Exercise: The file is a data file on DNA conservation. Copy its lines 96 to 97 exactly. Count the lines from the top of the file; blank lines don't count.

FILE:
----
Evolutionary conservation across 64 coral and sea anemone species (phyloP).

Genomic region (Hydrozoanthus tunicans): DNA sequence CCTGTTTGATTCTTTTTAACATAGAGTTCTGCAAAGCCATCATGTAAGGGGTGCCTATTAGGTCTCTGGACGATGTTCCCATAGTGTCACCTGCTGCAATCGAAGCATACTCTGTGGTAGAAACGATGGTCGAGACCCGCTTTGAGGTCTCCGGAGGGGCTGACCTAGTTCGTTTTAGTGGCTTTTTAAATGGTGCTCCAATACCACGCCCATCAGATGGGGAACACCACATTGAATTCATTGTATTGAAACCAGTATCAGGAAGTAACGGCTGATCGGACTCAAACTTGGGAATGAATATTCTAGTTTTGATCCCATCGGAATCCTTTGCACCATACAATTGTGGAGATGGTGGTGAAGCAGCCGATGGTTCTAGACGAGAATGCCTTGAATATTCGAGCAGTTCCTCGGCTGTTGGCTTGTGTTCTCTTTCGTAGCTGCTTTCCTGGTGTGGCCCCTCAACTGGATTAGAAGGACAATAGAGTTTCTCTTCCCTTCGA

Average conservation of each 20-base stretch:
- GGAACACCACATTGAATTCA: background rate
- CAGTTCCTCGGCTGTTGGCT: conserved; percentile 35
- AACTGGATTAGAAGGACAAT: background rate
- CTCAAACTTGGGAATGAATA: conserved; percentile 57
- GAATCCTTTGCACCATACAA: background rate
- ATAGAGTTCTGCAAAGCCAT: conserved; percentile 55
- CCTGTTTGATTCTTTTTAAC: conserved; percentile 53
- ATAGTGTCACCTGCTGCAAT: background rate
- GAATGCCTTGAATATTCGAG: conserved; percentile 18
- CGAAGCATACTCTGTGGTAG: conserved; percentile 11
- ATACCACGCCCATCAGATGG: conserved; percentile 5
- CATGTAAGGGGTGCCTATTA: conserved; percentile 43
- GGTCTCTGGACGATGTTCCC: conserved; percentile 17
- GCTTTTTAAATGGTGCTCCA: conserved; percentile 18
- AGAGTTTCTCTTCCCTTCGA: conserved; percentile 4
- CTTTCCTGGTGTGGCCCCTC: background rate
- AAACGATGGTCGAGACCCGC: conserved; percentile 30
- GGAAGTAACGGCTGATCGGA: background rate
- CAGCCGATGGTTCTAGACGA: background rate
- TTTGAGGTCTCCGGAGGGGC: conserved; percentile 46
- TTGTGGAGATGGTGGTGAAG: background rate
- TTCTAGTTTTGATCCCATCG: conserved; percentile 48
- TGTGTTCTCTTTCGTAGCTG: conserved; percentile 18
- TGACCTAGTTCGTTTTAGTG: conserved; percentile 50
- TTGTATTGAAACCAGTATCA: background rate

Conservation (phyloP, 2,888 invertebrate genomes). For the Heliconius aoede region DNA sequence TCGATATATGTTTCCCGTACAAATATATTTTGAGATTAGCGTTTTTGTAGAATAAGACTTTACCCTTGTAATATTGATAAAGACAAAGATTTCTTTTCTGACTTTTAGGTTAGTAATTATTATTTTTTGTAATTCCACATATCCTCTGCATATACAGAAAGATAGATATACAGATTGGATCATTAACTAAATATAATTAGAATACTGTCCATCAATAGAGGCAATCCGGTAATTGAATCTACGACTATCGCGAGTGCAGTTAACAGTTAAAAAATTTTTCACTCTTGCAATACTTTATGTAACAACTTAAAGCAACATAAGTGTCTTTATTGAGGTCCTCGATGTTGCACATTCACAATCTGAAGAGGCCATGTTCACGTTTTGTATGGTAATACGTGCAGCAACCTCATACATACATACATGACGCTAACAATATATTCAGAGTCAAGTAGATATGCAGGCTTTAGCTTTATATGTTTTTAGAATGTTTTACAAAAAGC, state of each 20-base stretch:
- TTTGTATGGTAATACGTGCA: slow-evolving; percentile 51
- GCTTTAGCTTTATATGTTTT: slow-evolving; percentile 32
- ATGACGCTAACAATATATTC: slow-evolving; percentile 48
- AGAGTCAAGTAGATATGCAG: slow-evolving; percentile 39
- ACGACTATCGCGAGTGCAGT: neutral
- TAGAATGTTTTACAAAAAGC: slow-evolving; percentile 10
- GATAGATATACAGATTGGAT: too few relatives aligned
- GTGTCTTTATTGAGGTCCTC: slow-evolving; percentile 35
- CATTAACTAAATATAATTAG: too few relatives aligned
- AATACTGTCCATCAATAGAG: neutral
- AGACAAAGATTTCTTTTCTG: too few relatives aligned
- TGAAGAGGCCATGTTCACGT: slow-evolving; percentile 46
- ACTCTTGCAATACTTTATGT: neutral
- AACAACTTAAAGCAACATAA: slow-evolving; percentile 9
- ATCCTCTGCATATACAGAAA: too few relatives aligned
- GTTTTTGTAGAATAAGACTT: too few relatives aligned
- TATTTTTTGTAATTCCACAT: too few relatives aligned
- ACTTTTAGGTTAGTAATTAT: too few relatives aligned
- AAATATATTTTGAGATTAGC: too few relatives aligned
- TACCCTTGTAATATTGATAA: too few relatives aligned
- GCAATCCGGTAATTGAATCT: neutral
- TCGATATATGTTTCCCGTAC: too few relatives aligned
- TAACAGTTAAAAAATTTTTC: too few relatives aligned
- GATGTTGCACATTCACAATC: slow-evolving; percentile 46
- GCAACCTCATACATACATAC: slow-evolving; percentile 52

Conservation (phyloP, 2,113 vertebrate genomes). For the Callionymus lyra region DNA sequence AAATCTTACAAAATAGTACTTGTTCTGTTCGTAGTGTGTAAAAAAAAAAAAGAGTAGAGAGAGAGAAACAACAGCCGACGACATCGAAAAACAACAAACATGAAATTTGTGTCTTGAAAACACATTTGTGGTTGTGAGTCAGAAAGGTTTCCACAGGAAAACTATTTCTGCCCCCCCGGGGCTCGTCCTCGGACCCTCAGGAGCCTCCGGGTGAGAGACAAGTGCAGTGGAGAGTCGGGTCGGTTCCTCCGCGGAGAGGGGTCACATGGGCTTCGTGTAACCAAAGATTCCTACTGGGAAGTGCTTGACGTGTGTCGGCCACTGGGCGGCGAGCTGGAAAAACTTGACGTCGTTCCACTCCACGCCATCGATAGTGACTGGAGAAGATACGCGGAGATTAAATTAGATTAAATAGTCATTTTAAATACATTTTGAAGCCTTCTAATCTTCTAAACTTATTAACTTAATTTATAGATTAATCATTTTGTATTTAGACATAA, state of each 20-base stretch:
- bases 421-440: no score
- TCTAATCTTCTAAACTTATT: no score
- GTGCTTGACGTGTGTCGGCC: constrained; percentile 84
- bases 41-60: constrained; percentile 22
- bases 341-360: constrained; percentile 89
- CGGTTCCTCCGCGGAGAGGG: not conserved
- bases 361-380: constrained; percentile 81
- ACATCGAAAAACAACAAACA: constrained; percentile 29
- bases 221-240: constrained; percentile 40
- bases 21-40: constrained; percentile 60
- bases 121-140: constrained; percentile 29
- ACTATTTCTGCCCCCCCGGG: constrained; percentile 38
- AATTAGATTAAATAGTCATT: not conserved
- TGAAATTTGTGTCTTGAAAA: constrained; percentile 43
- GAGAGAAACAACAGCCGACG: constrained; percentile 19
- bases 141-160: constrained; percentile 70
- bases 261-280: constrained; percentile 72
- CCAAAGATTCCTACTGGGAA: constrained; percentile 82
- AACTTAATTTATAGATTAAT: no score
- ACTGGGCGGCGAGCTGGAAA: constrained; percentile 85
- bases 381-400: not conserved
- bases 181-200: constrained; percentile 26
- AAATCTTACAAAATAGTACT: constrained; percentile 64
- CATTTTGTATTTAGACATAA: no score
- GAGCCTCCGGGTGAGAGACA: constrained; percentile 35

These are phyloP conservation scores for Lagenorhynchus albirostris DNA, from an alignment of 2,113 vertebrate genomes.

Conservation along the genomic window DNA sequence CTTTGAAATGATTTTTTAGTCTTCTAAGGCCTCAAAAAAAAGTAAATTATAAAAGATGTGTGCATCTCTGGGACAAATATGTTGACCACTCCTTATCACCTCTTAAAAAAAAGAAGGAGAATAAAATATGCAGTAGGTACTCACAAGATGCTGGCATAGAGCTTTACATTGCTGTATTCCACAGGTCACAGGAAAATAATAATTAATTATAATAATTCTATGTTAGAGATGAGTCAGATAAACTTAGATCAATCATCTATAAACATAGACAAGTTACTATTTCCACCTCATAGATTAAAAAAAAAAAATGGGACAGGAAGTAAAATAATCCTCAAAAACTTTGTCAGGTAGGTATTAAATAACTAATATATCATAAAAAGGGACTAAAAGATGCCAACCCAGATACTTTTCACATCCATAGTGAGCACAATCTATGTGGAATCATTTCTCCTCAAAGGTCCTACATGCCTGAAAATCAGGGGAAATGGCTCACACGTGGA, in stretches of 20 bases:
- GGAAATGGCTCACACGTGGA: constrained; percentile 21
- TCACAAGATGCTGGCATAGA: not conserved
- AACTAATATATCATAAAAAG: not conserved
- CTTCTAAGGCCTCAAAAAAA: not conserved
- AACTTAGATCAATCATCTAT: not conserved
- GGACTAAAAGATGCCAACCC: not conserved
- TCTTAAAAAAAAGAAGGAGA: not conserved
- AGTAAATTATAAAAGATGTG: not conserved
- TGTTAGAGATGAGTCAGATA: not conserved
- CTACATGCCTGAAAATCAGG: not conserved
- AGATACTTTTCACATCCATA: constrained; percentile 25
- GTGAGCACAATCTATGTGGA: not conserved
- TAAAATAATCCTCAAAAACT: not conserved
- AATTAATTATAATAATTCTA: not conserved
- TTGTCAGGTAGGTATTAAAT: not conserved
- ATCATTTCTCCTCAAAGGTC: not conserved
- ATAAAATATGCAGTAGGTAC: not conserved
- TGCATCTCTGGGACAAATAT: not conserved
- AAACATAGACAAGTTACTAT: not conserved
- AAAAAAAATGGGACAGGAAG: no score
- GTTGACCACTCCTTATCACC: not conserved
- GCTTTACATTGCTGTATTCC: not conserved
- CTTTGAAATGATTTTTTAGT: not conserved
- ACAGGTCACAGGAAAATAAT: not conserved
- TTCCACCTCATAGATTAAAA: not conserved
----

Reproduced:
- AATTAATTATAATAATTCTA: not conserved
- TTGTCAGGTAGGTATTAAAT: not conserved